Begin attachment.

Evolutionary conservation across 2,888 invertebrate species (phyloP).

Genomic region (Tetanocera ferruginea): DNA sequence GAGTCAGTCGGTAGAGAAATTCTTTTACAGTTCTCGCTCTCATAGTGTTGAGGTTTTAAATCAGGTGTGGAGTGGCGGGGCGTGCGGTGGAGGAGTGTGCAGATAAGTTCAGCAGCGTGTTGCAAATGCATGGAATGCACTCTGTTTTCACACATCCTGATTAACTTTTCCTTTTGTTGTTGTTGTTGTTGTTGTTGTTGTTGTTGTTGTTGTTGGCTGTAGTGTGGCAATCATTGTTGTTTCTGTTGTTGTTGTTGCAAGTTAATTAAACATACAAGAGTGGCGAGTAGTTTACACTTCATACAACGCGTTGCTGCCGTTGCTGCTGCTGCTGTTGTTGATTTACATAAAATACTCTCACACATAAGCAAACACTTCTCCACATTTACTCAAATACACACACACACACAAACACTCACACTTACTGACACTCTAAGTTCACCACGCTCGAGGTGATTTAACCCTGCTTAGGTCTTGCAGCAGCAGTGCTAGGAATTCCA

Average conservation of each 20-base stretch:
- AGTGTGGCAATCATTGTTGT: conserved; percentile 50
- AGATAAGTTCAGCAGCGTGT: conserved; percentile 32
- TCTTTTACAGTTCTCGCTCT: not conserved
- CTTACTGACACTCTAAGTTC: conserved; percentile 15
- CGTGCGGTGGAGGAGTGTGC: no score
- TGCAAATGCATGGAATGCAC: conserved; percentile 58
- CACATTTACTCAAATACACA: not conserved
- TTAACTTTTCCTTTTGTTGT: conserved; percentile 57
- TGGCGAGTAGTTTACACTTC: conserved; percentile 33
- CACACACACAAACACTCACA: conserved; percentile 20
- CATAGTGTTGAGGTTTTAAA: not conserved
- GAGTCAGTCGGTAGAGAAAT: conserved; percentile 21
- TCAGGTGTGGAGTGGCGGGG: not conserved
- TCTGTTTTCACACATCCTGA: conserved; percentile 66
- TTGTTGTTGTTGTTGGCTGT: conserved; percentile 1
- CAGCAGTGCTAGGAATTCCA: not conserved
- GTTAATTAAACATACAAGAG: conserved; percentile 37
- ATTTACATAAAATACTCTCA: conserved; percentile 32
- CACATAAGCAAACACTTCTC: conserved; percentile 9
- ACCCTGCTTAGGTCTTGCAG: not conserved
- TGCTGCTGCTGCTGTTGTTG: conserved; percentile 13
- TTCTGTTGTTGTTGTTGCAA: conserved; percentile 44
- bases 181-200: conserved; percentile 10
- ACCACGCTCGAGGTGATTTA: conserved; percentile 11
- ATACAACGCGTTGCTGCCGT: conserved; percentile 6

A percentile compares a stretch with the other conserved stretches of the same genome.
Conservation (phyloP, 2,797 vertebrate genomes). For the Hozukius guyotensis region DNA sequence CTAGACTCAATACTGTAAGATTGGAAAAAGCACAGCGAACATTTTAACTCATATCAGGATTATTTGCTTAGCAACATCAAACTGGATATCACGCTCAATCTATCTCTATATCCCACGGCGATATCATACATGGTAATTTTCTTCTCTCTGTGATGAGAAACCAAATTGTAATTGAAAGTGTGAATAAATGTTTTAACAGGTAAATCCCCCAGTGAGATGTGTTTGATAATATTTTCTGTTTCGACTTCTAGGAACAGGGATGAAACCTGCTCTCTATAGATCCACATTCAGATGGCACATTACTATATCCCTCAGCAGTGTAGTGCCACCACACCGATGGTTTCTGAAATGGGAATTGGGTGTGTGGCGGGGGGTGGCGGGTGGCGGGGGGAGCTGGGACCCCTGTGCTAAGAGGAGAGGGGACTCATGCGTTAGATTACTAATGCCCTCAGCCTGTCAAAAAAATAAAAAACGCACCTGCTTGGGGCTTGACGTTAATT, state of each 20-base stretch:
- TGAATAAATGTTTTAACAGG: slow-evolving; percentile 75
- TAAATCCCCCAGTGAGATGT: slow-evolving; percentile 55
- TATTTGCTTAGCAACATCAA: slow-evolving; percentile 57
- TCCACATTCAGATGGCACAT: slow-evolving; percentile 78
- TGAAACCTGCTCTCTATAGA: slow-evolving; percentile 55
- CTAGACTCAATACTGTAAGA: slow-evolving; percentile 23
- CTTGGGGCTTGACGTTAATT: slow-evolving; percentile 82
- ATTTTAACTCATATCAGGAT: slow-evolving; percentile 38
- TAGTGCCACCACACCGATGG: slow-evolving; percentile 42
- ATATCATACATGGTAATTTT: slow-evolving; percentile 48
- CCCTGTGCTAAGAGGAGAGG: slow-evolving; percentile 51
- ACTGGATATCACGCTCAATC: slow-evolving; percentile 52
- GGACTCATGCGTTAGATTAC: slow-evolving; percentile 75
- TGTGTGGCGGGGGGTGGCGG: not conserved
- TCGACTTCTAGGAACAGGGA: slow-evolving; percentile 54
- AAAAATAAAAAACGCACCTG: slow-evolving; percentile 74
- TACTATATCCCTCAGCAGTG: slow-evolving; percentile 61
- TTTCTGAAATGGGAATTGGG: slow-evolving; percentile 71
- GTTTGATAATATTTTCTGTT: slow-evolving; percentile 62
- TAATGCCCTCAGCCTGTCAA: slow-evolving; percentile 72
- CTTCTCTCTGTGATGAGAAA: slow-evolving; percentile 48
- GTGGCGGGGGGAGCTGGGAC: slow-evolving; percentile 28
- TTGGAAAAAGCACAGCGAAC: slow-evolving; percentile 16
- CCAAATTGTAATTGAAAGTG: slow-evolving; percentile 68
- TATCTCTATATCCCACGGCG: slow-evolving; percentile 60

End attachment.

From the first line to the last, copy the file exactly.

Evolutionary conservation across 2,888 invertebrate species (phyloP).

Genomic region (Tetanocera ferruginea): DNA sequence GAGTCAGTCGGTAGAGAAATTCTTTTACAGTTCTCGCTCTCATAGTGTTGAGGTTTTAAATCAGGTGTGGAGTGGCGGGGCGTGCGGTGGAGGAGTGTGCAGATAAGTTCAGCAGCGTGTTGCAAATGCATGGAATGCACTCTGTTTTCACACATCCTGATTAACTTTTCCTTTTGTTGTTGTTGTTGTTGTTGTTGTTGTTGTTGTTGTTGTTGGCTGTAGTGTGGCAATCATTGTTGTTTCTGTTGTTGTTGTTGCAAGTTAATTAAACATACAAGAGTGGCGAGTAGTTTACACTTCATACAACGCGTTGCTGCCGTTGCTGCTGCTGCTGTTGTTGATTTACATAAAATACTCTCACACATAAGCAAACACTTCTCCACATTTACTCAAATACACACACACACACAAACACTCACACTTACTGACACTCTAAGTTCACCACGCTCGAGGTGATTTAACCCTGCTTAGGTCTTGCAGCAGCAGTGCTAGGAATTCCA

Average conservation of each 20-base stretch:
- AGTGTGGCAATCATTGTTGT: conserved; percentile 50
- AGATAAGTTCAGCAGCGTGT: conserved; percentile 32
- TCTTTTACAGTTCTCGCTCT: not conserved
- CTTACTGACACTCTAAGTTC: conserved; percentile 15
- CGTGCGGTGGAGGAGTGTGC: no score
- TGCAAATGCATGGAATGCAC: conserved; percentile 58
- CACATTTACTCAAATACACA: not conserved
- TTAACTTTTCCTTTTGTTGT: conserved; percentile 57
- TGGCGAGTAGTTTACACTTC: conserved; percentile 33
- CACACACACAAACACTCACA: conserved; percentile 20
- CATAGTGTTGAGGTTTTAAA: not conserved
- GAGTCAGTCGGTAGAGAAAT: conserved; percentile 21
- TCAGGTGTGGAGTGGCGGGG: not conserved
- TCTGTTTTCACACATCCTGA: conserved; percentile 66
- TTGTTGTTGTTGTTGGCTGT: conserved; percentile 1
- CAGCAGTGCTAGGAATTCCA: not conserved
- GTTAATTAAACATACAAGAG: conserved; percentile 37
- ATTTACATAAAATACTCTCA: conserved; percentile 32
- CACATAAGCAAACACTTCTC: conserved; percentile 9
- ACCCTGCTTAGGTCTTGCAG: not conserved
- TGCTGCTGCTGCTGTTGTTG: conserved; percentile 13
- TTCTGTTGTTGTTGTTGCAA: conserved; percentile 44
- bases 181-200: conserved; percentile 10
- ACCACGCTCGAGGTGATTTA: conserved; percentile 11
- ATACAACGCGTTGCTGCCGT: conserved; percentile 6

A percentile compares a stretch with the other conserved stretches of the same genome.
Conservation (phyloP, 2,797 vertebrate genomes). For the Hozukius guyotensis region DNA sequence CTAGACTCAATACTGTAAGATTGGAAAAAGCACAGCGAACATTTTAACTCATATCAGGATTATTTGCTTAGCAACATCAAACTGGATATCACGCTCAATCTATCTCTATATCCCACGGCGATATCATACATGGTAATTTTCTTCTCTCTGTGATGAGAAACCAAATTGTAATTGAAAGTGTGAATAAATGTTTTAACAGGTAAATCCCCCAGTGAGATGTGTTTGATAATATTTTCTGTTTCGACTTCTAGGAACAGGGATGAAACCTGCTCTCTATAGATCCACATTCAGATGGCACATTACTATATCCCTCAGCAGTGTAGTGCCACCACACCGATGGTTTCTGAAATGGGAATTGGGTGTGTGGCGGGGGGTGGCGGGTGGCGGGGGGAGCTGGGACCCCTGTGCTAAGAGGAGAGGGGACTCATGCGTTAGATTACTAATGCCCTCAGCCTGTCAAAAAAATAAAAAACGCACCTGCTTGGGGCTTGACGTTAATT, state of each 20-base stretch:
- TGAATAAATGTTTTAACAGG: slow-evolving; percentile 75
- TAAATCCCCCAGTGAGATGT: slow-evolving; percentile 55
- TATTTGCTTAGCAACATCAA: slow-evolving; percentile 57
- TCCACATTCAGATGGCACAT: slow-evolving; percentile 78
- TGAAACCTGCTCTCTATAGA: slow-evolving; percentile 55
- CTAGACTCAATACTGTAAGA: slow-evolving; percentile 23
- CTTGGGGCTTGACGTTAATT: slow-evolving; percentile 82
- ATTTTAACTCATATCAGGAT: slow-evolving; percentile 38
- TAGTGCCACCACACCGATGG: slow-evolving; percentile 42
- ATATCATACATGGTAATTTT: slow-evolving; percentile 48
- CCCTGTGCTAAGAGGAGAGG: slow-evolving; percentile 51
- ACTGGATATCACGCTCAATC: slow-evolving; percentile 52
- GGACTCATGCGTTAGATTAC: slow-evolving; percentile 75
- TGTGTGGCGGGGGGTGGCGG: not conserved
- TCGACTTCTAGGAACAGGGA: slow-evolving; percentile 54
- AAAAATAAAAAACGCACCTG: slow-evolving; percentile 74
- TACTATATCCCTCAGCAGTG: slow-evolving; percentile 61
- TTTCTGAAATGGGAATTGGG: slow-evolving; percentile 71
- GTTTGATAATATTTTCTGTT: slow-evolving; percentile 62
- TAATGCCCTCAGCCTGTCAA: slow-evolving; percentile 72
- CTTCTCTCTGTGATGAGAAA: slow-evolving; percentile 48
- GTGGCGGGGGGAGCTGGGAC: slow-evolving; percentile 28
- TTGGAAAAAGCACAGCGAAC: slow-evolving; percentile 16
- CCAAATTGTAATTGAAAGTG: slow-evolving; percentile 68
- TATCTCTATATCCCACGGCG: slow-evolving; percentile 60